Second, they worshipped idols.  Israel was supposed to worship the LORD God alone.  When they fashioned idols with their hands, they were not just making figurines but fashioning gods in their own image.   Do we worship God alone, or do we place other priorities before the Lord?

Paul described them like this in Romans 9:4-5,

They are Israelites, and to them belong the adoption, the glory, the covenants, the giving of the law, the temple service, and the promises.  The ancestors are theirs, and from them, by physical descent, came the Messiah, who is God over all, praised forever. Amen.

How could Israel fall so far?   How can we as a nation fall so far?

Israel does not stand alone in guilt before Almighty God.  If anything, it is worse when we, as believers, stumble away from God because of our sins.

The nation of Israel had the prophets, but the Church had the apostles.
Israel had the Temple with the presence of God, but Christians have the Spirit of God living inside of us.
Israel had the miracles of the Exodus that got them through the Red Sea, but the Church has experienced the greatest miracle of the Resurrected Christ.
Israel had Moses lifting a bronze serpent, saying look and be saved, while the Church has Jesus, who was lifted up so that all who would look to His love on the cross would be saved from the presence, power, and penalty of sin.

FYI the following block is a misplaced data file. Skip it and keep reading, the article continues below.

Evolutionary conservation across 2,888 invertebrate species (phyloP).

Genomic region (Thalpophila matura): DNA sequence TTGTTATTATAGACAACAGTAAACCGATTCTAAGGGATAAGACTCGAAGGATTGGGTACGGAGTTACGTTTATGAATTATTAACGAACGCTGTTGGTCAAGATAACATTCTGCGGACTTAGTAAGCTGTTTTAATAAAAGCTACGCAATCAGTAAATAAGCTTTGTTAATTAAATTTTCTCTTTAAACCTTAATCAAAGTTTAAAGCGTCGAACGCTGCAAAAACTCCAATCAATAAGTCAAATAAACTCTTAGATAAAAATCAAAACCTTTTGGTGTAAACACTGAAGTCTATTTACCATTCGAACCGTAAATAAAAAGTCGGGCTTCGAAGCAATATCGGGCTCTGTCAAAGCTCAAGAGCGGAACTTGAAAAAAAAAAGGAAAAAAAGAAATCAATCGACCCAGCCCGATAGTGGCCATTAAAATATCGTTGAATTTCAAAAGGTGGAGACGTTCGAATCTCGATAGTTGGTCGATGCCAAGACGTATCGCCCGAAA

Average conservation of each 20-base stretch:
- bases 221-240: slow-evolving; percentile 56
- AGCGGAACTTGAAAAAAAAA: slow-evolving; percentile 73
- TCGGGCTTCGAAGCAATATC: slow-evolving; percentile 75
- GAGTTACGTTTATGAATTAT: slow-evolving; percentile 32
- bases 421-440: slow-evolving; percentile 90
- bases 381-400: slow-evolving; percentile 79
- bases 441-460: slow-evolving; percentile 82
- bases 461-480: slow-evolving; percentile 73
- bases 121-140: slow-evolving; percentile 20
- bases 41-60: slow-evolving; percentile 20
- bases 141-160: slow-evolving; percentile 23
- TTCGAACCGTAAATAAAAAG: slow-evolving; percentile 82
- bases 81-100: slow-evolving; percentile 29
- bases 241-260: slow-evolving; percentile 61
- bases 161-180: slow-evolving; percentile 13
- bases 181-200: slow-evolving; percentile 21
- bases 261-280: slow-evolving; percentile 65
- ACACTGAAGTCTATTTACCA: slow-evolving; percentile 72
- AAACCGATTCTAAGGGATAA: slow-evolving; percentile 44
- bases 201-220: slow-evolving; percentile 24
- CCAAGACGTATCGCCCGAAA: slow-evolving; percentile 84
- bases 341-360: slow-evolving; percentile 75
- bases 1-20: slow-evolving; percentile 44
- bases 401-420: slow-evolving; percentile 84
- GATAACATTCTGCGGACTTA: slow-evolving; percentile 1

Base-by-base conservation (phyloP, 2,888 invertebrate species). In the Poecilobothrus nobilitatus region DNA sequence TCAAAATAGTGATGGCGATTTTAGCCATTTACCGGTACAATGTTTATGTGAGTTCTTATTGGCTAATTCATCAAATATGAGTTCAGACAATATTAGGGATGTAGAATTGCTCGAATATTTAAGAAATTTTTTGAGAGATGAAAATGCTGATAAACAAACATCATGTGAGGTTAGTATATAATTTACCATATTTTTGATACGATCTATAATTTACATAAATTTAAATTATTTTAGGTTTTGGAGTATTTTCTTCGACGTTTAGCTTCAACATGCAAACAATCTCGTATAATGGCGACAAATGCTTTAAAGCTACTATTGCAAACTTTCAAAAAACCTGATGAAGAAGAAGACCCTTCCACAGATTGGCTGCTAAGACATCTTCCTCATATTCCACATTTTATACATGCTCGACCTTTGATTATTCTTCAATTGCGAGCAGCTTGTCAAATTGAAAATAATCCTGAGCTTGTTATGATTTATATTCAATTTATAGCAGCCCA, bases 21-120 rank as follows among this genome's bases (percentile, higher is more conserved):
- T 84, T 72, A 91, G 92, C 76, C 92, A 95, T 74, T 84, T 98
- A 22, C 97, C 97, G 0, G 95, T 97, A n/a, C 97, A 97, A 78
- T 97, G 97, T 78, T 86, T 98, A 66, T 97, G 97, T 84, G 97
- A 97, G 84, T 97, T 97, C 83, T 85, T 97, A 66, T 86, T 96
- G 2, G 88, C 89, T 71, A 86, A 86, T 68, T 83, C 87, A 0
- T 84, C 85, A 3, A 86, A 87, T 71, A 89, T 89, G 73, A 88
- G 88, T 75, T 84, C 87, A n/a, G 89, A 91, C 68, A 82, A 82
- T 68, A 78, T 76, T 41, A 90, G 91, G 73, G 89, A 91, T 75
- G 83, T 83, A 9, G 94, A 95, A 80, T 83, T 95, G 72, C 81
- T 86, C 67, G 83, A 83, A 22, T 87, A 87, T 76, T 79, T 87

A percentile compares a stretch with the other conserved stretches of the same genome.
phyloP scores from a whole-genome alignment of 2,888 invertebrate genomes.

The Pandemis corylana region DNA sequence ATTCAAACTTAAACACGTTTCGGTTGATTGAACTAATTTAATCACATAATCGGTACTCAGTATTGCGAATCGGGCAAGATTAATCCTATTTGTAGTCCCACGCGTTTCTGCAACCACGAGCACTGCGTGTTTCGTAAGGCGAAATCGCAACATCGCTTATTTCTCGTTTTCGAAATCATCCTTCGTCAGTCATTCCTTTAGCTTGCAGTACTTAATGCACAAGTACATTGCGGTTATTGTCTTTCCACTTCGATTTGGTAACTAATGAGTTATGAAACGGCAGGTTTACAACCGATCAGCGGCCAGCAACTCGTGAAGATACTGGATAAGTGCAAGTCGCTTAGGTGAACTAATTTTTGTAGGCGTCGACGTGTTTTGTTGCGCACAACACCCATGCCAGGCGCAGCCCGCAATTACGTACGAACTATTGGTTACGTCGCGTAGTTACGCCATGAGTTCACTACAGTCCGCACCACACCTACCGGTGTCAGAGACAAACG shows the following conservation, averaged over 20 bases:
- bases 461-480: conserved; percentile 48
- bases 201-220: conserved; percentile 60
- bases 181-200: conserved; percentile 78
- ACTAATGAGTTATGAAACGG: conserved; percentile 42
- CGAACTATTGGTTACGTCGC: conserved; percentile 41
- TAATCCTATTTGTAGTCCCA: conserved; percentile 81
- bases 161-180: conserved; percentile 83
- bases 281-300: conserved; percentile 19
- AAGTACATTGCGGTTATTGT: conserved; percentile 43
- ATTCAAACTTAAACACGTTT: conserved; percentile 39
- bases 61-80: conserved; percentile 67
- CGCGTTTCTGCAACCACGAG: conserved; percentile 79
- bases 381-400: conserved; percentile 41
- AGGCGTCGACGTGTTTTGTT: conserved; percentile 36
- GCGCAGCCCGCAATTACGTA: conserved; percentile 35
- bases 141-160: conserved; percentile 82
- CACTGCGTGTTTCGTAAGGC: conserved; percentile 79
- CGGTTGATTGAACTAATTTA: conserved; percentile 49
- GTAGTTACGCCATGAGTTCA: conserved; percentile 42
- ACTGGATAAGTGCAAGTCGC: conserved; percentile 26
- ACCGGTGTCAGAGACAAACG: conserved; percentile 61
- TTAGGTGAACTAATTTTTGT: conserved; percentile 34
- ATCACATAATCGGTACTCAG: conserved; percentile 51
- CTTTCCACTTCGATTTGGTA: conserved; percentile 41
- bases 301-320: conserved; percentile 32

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Sin causes all of us to stumble away from intimacy with God.  Disobedience, no matter who you are or what era of history, drives a wedge between humanity and the Holy One.

III. Reconciliation is Always Possible

The good news is that God never turns His back on us, and never forsakes us.  He is always there, waiting for us to return to Him.  Look how many times Hosea exhorts the people of Israel to repent and return to the Lord –

Verse 1a, verse 2a verse 7a,

Israel, return to Yahweh your God,
Take words of repentance with you and return to the Lord.
The people will return and live beneath his shade.

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It’s never too late.  Despite Israel’s sins, God consistently calls them to return to Him.  He constantly calls us to return to Him.  We can return to Him no matter what we have done or where we have been.  There are no limits to the love of God.  He took back Gomer, despite her unfaithfulness to Hosea as an illustration of how He will take back Israel and you and me.  He will take me back despite the fact I blamed that broken lamp on my sister when I was 7.  He will take me back despite my high school and college promiscuity.  He will take back the most violent criminal on death row.

What did you do?  We all have regrets for the things we’ve done.  Think about the worse thing you did to someone as a child.  As a teenager.  Maybe something this week.  God still, consistently, always, without fail, calls you and me to return to Him.

We are all familiar with the parable of the prodigal son.  The younger son asked for his inheritance from his father and spent it recklessly in a far country.  What took his father a lifetime to accumulate, he spent in a weekend of sin, rebellion, and iniquity.  And then the money was gone.